Taliban declares three-day Eid ceasefire in Afghanistan

The Taliban has declared a three-day ceasefire in Afghanistan to mark the Eid religious holiday and the end of the holy month of Ramadan,

Fighters from the militant Islamist group were ordered not to carry out “offensive operations” against government forces in a message posted on social media on Saturday night.

It was quickly followed by an announcement by Afghan president Ashraf Ghani that the government “extends the offer of peace”.

Both sides said they would only take action to defend themselves if attacked. The Taliban also warned its fighters not to socialise with Afghan national security forces during the celebrations.

Last month the Taliban had rejected a government call for a ceasefire during Ramadan, arguing a truce was “not rational” as they ramped up attacks on Afghan forces.

At least 146 civilians have been killed and 430 wounded by the Taliban during Ramadan, according to the intelligence and security office in Kabul.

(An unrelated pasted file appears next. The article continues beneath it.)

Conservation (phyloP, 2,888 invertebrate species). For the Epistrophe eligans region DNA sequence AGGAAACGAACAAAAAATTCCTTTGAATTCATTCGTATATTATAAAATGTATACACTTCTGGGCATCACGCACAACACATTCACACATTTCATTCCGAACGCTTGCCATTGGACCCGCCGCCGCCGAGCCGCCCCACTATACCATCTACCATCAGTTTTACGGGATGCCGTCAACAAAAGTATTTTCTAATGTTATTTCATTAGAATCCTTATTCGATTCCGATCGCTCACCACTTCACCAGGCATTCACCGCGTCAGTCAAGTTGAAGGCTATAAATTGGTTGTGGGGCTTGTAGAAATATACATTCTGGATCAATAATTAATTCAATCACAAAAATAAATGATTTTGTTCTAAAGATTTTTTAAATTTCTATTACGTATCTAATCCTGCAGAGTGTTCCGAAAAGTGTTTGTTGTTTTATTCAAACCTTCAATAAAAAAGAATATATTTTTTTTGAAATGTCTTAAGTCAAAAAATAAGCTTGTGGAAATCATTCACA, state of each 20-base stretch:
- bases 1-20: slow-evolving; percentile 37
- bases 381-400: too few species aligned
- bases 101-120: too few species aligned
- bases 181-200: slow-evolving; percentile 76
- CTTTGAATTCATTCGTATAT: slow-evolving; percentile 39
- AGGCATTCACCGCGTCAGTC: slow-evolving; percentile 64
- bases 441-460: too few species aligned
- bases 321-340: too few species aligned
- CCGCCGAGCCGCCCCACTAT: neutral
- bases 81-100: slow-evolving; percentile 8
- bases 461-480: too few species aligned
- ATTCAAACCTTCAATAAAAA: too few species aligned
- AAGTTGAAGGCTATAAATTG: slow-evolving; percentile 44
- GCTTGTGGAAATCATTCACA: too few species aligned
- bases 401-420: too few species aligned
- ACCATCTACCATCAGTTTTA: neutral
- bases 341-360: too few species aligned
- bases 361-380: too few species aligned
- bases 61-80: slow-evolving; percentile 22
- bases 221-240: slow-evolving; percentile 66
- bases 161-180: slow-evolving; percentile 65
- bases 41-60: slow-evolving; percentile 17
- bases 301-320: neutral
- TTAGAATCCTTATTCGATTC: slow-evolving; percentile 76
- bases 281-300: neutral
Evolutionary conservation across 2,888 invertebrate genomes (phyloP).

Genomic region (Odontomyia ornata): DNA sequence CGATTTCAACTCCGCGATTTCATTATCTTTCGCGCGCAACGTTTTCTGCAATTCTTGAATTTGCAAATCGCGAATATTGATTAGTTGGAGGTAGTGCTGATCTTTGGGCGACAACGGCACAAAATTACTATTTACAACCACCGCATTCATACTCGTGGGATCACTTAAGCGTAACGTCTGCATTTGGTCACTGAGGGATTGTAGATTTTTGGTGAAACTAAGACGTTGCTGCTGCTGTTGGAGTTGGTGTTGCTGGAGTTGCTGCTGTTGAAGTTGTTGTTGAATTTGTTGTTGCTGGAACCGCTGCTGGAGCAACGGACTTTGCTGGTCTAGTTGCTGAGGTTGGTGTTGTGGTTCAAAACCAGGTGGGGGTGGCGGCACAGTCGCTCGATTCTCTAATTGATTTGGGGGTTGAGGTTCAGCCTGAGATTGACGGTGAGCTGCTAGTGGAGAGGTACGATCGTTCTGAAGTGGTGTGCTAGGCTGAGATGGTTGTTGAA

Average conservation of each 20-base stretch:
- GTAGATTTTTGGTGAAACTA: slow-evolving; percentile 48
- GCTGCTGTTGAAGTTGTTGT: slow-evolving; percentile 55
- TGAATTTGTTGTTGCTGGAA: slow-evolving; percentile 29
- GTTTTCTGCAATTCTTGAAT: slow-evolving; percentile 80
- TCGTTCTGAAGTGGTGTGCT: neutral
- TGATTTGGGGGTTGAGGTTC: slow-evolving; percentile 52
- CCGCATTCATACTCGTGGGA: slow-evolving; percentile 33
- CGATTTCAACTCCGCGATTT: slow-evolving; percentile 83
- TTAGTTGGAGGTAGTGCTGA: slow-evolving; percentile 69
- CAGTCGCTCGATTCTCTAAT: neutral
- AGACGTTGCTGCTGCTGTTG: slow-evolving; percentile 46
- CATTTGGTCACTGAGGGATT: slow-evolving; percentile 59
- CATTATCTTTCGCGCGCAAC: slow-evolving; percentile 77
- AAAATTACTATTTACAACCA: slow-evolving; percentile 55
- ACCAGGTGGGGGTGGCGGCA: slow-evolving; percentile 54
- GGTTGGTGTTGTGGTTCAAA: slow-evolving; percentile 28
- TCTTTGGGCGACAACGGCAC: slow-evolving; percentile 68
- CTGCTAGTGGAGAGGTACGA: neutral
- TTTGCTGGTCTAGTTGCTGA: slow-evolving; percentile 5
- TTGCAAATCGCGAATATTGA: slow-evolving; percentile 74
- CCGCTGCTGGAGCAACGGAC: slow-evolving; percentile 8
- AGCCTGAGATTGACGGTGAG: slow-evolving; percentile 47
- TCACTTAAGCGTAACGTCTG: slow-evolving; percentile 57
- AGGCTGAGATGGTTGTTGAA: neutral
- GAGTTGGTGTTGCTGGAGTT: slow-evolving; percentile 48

However, a few days ago the group’s leader Haibatullah Akhundzada​ said the Taliban was committed to the peace deal and urged the US not to “waste” the agreement signed earlier this year.

The ceasefire also follows a recent visit by US peace envoy Zalmay Khalilzad, who urged the Taliban and the Afghan government to continue negotiations.

Zabihullah Mujahid, a Taliban spokesman, said the ceasefire had been declared solely for Eid festivities. He tweeted: “Do not carry out any offensive operations against the enemy anywhere, if any action is taken against you by the enemy, defend yourself.”

Afghanistan’s president Ashraf Ghani replied: “As Commander-in-Chief I have instructed ANDSF (Afghan National Defense and Security Forces) to comply with the three-days truce and to defend only if attacked.”

The US military in Afghanistan welcomed the cease-fire announcement and said: “We reiterate our call for the militaries of all sides to reduce violence to allow the peace process to take hold.”

All US and Nato troops are due to withdraw from Afghanistan by the end of next year under the terms of the peace deal with the Taliban, two decades after 9/11 precipitated the American-led invasion.

Additional reporting by agencies

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